Measured changes in height at various stages in the evolution of the uplift have been based chiefly on first-order levelings carried out between 1953 and 1976. Exceptions to this generalization consist largely of the results of pre-1953 surveys through the western Transverse Ranges and the eastern Mojave Desert. Errors in measured height differences derive from blunders, systematic survey errors, random survey errors, improperly formulated orthometric corrections, and intrasurvey movement; the last of these has created the most serious problems encountered in our reconstruction of the basic data. A variety of independent tests indicate that survey error associated with the utilized levelings was generally small and fell largely within the predicted random-error range. Moreover, the redundancy and coherence displayed by the entire data set provide convincing evidence of survey accuracy and the virtual absence of height- and slope-dependent error in particular.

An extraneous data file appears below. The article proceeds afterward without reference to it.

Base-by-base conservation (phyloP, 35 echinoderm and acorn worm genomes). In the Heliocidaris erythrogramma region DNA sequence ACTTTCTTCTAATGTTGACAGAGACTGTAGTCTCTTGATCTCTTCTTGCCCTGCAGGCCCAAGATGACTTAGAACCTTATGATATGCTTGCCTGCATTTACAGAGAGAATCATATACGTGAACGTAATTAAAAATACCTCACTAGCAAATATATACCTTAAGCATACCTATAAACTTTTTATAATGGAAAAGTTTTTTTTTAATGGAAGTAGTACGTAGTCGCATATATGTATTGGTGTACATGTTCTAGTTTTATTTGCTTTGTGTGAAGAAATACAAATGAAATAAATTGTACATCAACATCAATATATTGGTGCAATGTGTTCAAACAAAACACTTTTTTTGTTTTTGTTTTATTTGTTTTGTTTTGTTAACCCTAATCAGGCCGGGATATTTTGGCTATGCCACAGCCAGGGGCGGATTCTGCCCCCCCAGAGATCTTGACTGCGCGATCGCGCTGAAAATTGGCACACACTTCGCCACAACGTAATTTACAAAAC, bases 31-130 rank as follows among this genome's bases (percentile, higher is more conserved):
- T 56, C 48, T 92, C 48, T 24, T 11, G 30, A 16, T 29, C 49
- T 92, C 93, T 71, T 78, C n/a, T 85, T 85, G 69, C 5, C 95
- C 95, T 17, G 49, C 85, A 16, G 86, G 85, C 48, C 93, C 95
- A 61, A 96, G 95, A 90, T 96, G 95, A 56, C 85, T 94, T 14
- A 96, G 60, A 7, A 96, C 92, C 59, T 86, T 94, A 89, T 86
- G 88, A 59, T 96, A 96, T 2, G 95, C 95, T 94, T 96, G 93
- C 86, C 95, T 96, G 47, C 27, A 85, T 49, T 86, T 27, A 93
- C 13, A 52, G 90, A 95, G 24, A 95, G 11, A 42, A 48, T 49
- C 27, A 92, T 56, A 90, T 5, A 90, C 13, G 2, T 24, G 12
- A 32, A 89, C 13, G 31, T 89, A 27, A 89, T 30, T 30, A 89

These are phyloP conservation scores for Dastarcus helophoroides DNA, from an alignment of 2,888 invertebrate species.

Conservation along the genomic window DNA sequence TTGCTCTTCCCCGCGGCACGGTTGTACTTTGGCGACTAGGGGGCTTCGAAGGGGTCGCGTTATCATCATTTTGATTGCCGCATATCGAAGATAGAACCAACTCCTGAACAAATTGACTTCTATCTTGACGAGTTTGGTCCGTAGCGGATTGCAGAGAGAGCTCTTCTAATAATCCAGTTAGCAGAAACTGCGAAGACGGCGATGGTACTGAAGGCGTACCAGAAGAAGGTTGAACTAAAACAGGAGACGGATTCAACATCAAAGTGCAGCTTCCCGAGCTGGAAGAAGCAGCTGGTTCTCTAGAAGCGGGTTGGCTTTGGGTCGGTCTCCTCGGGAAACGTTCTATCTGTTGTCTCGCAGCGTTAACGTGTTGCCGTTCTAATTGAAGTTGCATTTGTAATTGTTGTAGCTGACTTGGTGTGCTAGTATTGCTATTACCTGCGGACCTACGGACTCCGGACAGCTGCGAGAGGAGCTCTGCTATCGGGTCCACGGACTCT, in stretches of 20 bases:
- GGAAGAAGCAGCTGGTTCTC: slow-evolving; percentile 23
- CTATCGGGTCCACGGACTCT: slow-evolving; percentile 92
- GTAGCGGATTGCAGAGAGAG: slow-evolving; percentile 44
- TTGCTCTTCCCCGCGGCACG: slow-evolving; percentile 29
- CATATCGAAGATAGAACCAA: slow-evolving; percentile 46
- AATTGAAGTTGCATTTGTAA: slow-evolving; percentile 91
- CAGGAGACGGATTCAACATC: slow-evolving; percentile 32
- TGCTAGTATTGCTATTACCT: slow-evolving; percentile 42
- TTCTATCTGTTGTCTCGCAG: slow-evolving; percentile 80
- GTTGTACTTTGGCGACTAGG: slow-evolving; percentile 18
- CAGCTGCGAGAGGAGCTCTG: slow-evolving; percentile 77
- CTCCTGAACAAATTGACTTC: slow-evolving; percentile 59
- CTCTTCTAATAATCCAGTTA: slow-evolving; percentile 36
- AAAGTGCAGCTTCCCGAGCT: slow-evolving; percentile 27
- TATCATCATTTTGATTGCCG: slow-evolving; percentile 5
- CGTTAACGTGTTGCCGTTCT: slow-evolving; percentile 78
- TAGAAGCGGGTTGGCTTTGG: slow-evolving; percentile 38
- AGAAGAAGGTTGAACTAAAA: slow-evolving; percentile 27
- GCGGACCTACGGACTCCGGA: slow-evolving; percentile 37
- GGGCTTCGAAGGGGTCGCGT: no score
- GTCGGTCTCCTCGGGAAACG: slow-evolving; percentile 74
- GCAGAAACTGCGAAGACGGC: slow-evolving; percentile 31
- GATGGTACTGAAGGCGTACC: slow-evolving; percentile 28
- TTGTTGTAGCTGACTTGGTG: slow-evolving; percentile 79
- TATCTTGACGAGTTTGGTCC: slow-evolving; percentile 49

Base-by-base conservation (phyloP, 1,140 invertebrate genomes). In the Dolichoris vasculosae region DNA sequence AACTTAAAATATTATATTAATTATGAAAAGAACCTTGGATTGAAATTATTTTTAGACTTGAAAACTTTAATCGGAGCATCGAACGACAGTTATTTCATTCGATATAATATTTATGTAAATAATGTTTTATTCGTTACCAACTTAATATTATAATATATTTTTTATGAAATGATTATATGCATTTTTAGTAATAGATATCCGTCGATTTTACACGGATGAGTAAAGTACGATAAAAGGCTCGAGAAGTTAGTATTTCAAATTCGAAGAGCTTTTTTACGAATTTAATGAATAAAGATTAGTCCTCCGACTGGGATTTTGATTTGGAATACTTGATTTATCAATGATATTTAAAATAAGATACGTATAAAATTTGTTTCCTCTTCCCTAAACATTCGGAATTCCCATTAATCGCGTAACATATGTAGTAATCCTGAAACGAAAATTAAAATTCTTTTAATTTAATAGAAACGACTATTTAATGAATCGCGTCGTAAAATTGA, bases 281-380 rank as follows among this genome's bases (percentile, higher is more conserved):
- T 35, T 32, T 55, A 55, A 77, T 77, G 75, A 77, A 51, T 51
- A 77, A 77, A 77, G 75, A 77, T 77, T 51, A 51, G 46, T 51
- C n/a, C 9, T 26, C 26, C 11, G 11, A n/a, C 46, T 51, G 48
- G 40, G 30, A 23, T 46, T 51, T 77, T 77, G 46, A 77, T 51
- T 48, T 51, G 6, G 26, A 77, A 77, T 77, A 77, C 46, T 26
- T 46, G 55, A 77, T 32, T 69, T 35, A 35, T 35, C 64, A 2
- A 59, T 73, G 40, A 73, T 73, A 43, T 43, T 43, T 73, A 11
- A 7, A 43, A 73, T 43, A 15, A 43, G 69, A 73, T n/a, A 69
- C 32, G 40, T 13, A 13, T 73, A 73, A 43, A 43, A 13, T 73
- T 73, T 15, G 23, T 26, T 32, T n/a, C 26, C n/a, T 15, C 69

Our reconstructions of the changing configuration of the uplift derive chiefly from comparisons among sequentially developed observed elevations along the same route. Most of the observed elevations from which the vertical displacements were computed have been reconstructed with respect to bench mark Tidal 8, San Pedro, as invariant in height. Because the San Pedro tide station has been characterized by a history of modest relative uplift, vertical displacements referred to this station are biased slightly toward the appearance of subsidence. Where the observed elevations cannot be conveniently tied to Tidal 8, they have been referred to secondary control points whose history with respect to Tidal 8 can be independently established. Each of the lines of observed elevation changes provides, accordingly, a section athwart or along the axis of the uplift from which the changes in the configuration of the uplift can be roughly generalized. Because relatively few surveys were run in 1955, which we choose as a representative temporal datum, we have commonly incorporated the results of earlier or of somewhat later levelings as the equivalents of 1955 surveys. Although this procedure introduces a certain subjectivity, the probable equivalence between the results of these earlier or later surveys with those that would have been obtained had this leveling been carried out in 1955, usually can be independently tested. Wherever the calculated vertical displacements are based on comparisons between the results of levelings over different routes, the observed elevations have been orthometrically corrected to agree with those that would have been produced had each of these surveys been along the same route.